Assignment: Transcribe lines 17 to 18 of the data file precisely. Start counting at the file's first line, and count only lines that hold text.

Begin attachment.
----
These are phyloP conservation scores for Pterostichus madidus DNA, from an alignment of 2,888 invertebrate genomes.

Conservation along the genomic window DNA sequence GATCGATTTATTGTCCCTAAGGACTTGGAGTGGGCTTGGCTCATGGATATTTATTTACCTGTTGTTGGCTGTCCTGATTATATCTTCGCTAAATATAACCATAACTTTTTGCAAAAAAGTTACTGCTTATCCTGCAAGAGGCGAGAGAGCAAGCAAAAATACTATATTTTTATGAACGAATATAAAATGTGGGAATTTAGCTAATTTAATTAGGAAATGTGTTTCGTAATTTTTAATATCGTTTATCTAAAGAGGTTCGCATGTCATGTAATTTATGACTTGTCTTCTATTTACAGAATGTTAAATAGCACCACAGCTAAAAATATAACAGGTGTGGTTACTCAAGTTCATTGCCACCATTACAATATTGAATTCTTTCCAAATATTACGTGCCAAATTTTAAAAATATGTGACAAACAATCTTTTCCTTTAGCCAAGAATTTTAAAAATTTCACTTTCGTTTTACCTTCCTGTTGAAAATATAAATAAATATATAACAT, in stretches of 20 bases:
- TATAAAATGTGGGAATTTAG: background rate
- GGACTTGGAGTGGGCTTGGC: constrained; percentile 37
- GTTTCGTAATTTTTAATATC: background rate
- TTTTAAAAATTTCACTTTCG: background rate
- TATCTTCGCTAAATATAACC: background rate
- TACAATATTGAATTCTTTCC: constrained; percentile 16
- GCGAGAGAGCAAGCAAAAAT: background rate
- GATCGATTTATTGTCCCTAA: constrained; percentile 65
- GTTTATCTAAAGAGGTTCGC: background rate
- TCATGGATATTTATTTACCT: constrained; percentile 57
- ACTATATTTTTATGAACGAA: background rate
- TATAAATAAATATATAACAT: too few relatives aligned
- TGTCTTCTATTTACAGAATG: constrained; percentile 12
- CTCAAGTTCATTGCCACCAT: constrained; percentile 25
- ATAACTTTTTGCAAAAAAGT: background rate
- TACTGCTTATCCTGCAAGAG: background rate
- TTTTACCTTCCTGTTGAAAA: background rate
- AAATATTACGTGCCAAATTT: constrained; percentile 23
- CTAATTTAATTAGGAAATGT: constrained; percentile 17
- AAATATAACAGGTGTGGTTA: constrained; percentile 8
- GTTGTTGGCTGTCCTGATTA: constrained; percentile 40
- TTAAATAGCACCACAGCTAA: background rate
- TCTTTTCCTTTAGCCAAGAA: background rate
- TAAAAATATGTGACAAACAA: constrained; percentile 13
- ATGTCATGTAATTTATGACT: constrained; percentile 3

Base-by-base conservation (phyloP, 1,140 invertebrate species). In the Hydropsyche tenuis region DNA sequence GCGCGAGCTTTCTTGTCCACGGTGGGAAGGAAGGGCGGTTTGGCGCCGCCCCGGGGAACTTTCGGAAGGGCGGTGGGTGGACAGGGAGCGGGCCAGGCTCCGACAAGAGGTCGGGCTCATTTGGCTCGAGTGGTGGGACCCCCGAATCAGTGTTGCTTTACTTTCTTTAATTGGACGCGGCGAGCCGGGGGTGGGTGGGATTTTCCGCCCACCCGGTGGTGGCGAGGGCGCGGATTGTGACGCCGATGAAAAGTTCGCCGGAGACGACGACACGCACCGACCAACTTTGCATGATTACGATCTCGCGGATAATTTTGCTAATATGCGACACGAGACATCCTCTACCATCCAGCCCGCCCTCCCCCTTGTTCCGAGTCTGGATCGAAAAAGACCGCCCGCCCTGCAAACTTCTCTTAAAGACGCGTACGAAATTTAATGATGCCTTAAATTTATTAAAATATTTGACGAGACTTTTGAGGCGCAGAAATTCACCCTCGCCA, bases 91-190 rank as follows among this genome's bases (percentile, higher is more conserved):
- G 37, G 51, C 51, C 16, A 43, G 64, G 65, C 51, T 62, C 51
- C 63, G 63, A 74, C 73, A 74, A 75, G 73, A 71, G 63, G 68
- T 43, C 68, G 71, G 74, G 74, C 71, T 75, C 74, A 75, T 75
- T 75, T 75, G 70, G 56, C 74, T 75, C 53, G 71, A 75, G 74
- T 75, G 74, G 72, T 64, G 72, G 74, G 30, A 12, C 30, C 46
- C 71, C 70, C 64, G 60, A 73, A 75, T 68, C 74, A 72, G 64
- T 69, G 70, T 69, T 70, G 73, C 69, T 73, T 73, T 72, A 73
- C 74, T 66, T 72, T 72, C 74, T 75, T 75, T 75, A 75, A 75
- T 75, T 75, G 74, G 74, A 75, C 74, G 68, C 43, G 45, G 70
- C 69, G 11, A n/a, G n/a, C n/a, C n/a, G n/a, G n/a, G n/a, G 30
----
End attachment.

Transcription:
- ATAACTTTTTGCAAAAAAGT: background rate
- TACTGCTTATCCTGCAAGAG: background rate